My Time with Little Nightmares (2017)

Nightmares are intangible, yet vividly felt. Little Nightmares creates a fantastic atmosphere and leads the player on a journey that evokes more memorable feelings than plot points.

You awake alone, tucked away in some abandoned yet lived-in corner with no context. Your character, Six (1), is a little girl wearing a bright yellow raincoat. The environment sways in stark contrast as dimly lit shades of dark brown and gray color the inner workings of this ship, the Maw (2). Six is of unusual scale, which is made apparent in the first moments as she climbs out of a suitcase after waking from a nightmare (of course). She feels even more out of place after trekking through a child’s playroom and nursery, both made for children much bigger than her.

The lack of a real story at this point made my goal simple, survive. I did not know what to expect, so I moved cautiously in preparation for what might lie ahead in the shadows. Little Nightmares incites that anxiety with its distinctive style. It is perfectly creepy, like an absurd diorama hidden away in your attic. The background sinks far into the distance and walls stretch above the screen. It all plays into the perspective of a child trying to make sense of the unknown.

A hook: one convenient mode of transportation

The Maw is surreal. You are confined to the inside of a boat but it feels sprawling despite the singular route ahead. That route is curated to ensure the exciting story of Six, featuring places and creatures that establish a disturbing world. This is Little Nightmares’ greatest strength. Settings become increasingly memorable, each having a function and distinct style. The creatures of the ship look human enough but are grossly exaggerated in various ways, like caricatures of their roles on the Maw. If you are looking to be creeped out, this game delivers.

Have I played Inside?

Yes, and there are some pretty striking similarities. Both are atmospheric puzzle-platformers that are best consumed in one sitting. They pit you against the brutal unknown but hold your hand the whole way. I think Inside is a bit more concise with its experience and more open-ended in its interpretation, even with the secret ending. Little Nightmares has a more explicit grasp on the themes it wants to explore and meaningfully develops Six with a surprising payoff.

Inside is more smooth, for a few reasons. 1 — Character models are literally smoother. 2 — Two-dimension movement is simpler and the camera can keep a more fixed position. 3 — The whole experience is cohesive, as in no chapters. While Little Nightmares does not have the same level of polish, it has more broadly built out its world. DLC chapters, a prequel mobile app, and comics fill in extra details. The announced sequel is another step toward becoming a franchise and has caught my eye, but I will likely wait for a sale before continuing the story myself.

Avoiding baddies is another similarity

Controlling Six is intuitive due to a universal grab button that enables you to manipulate and climb across any space. The first chapter acts as a tutorial by forcing you to interact with a variety of objects that you will see again. Rooms are in sync with this core ability and start to feel like playgrounds. You only have so many paths available and objects to grab at any given time, so the puzzles built-into each room are straightforward. I was only once confused when I didn’t realize that I could climb a certain box or cage.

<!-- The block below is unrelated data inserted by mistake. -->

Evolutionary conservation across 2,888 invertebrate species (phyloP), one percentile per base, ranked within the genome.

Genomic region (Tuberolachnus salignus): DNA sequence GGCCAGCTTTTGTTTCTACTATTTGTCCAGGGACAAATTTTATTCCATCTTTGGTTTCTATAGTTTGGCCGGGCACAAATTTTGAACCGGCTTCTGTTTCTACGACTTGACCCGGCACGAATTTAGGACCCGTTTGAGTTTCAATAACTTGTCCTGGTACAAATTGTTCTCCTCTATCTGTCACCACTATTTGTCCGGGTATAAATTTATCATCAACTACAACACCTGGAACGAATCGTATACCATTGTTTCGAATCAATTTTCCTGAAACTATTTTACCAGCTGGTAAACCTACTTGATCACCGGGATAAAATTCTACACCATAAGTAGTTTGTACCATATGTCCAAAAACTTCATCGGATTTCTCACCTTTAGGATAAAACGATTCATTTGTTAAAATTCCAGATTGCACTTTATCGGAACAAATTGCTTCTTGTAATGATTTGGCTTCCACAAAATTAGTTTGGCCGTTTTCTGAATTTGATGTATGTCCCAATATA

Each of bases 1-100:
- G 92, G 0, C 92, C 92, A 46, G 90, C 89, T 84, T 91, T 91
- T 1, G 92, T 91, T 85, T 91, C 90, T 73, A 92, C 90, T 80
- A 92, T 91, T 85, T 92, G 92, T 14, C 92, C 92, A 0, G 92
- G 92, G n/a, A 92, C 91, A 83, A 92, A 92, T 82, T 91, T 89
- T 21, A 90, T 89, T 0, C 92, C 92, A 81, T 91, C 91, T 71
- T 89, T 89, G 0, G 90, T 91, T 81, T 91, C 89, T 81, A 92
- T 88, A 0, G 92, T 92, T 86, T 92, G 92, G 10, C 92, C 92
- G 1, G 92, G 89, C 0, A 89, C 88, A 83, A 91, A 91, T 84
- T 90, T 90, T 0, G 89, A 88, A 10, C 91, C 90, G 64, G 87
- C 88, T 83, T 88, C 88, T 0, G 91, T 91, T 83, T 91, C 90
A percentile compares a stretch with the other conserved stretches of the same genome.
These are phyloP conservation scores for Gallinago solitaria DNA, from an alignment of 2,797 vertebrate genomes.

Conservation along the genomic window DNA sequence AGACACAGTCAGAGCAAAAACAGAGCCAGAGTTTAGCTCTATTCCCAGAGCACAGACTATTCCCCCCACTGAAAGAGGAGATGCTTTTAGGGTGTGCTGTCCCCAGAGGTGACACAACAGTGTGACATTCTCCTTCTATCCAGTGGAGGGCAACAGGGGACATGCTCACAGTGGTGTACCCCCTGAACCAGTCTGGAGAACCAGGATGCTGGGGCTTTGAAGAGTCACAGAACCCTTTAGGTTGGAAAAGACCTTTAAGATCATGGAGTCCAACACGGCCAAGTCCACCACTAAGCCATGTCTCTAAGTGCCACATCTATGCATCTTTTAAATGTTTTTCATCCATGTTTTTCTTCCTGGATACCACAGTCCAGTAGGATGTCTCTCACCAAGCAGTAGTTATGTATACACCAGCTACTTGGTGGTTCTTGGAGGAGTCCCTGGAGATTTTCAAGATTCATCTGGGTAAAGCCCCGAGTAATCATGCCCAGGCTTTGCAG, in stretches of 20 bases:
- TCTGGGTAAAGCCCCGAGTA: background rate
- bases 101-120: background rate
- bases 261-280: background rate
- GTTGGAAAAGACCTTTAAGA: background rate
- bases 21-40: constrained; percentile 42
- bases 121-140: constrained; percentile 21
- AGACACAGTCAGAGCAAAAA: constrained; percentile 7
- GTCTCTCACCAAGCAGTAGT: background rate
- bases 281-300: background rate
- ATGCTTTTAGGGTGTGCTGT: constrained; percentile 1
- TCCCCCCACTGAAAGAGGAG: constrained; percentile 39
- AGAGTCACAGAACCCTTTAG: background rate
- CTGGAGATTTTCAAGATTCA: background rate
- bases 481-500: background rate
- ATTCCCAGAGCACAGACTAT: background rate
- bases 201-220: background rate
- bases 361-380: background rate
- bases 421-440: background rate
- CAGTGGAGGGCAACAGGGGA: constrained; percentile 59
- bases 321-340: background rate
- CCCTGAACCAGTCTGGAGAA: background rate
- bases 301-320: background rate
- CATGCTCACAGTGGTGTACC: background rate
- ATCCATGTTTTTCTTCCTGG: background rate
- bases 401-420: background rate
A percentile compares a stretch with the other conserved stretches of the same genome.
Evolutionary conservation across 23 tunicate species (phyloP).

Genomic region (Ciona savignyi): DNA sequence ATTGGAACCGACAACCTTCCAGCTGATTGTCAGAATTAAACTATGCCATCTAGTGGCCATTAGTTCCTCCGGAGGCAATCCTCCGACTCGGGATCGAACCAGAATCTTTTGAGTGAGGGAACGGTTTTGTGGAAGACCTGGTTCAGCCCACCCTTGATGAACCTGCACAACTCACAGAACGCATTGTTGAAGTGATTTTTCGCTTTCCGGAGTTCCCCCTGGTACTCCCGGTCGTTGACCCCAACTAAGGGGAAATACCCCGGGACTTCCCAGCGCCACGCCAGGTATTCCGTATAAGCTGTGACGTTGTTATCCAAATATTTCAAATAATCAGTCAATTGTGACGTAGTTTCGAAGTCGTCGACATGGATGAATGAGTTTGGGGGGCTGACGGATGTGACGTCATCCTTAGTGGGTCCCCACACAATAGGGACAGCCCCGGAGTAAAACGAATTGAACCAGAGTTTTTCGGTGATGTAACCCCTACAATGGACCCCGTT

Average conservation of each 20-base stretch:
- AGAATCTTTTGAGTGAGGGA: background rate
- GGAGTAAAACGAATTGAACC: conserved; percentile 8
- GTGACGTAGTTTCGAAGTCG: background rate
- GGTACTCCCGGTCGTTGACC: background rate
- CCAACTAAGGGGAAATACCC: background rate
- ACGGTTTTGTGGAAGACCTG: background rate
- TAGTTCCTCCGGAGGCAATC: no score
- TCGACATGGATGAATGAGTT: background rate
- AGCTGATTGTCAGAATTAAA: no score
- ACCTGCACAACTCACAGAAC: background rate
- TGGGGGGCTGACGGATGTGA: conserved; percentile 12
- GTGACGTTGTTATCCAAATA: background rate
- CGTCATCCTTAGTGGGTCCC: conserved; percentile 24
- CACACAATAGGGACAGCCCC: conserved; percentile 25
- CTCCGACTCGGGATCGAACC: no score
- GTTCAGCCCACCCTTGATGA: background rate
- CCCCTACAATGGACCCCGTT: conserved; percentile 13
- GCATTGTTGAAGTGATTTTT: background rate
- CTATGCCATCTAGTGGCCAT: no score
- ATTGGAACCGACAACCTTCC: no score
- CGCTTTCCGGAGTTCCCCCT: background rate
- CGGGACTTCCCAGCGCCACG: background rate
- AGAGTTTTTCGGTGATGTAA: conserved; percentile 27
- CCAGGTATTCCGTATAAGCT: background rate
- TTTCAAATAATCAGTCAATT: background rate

When you enter a room, you can quickly identify your goal and any danger in the way. If there is an enemy, they will react aggressively to the first sight of your yellow jacket. Often these encounters ask you to hide for a few tense seconds before you can advance, but the best of them require you to run and hide wherever you can while throwing objects to distract.

There is an additional mechanic in using Six’s lighter. It illuminates eerie hallways and rooms, of which there are many. This adds an extra dimension to exploring by motivating you to check every corner and see what is hiding in the dark.

Who wouldn’t want to climb up those drawers?

I was surprised at how quickly the satisfying final moments arrived. I must admit that I borrowed this game so the lack of financial investment made me more open to enjoying it. I didn’t need to play it for a certain amount of hours for it to be worth some price. That being said I enjoyed it quite a bit, especially as it ramps up in the third and fourth chapters. October was a fitting time for this spooky title (3) and my girlfriend would get caught up in watching when she joined me by the TV.

I’m happy a sequel is on the way because I enjoy seeing games as a medium share short yet impactful experiences with relatively high-budgets (compared to an indie title). Personally, Little Nightmares was not a favorite of mine. Six’s world is engaging and thematic aligned with the story, but the narrow perspective is its biggest weakness. We know Six should not be on this boat, but we do not know her place in the broader world and why she is so different from everyone else. I could understand why someone would use the same point to describe the strengths of this game, but let us agree that Little Nightmares will resonate differently for everyone. I recommend anyone take this trip through the Maw.

COMPLETED ON: 10/18/2020


  1. I am obliged to say that her name never explicitly shows up in the game. It’s not hard to learn if you do any reading about the game outside of itself.
  2. Same deal as “Six”
  3. Happy belated Halloween!

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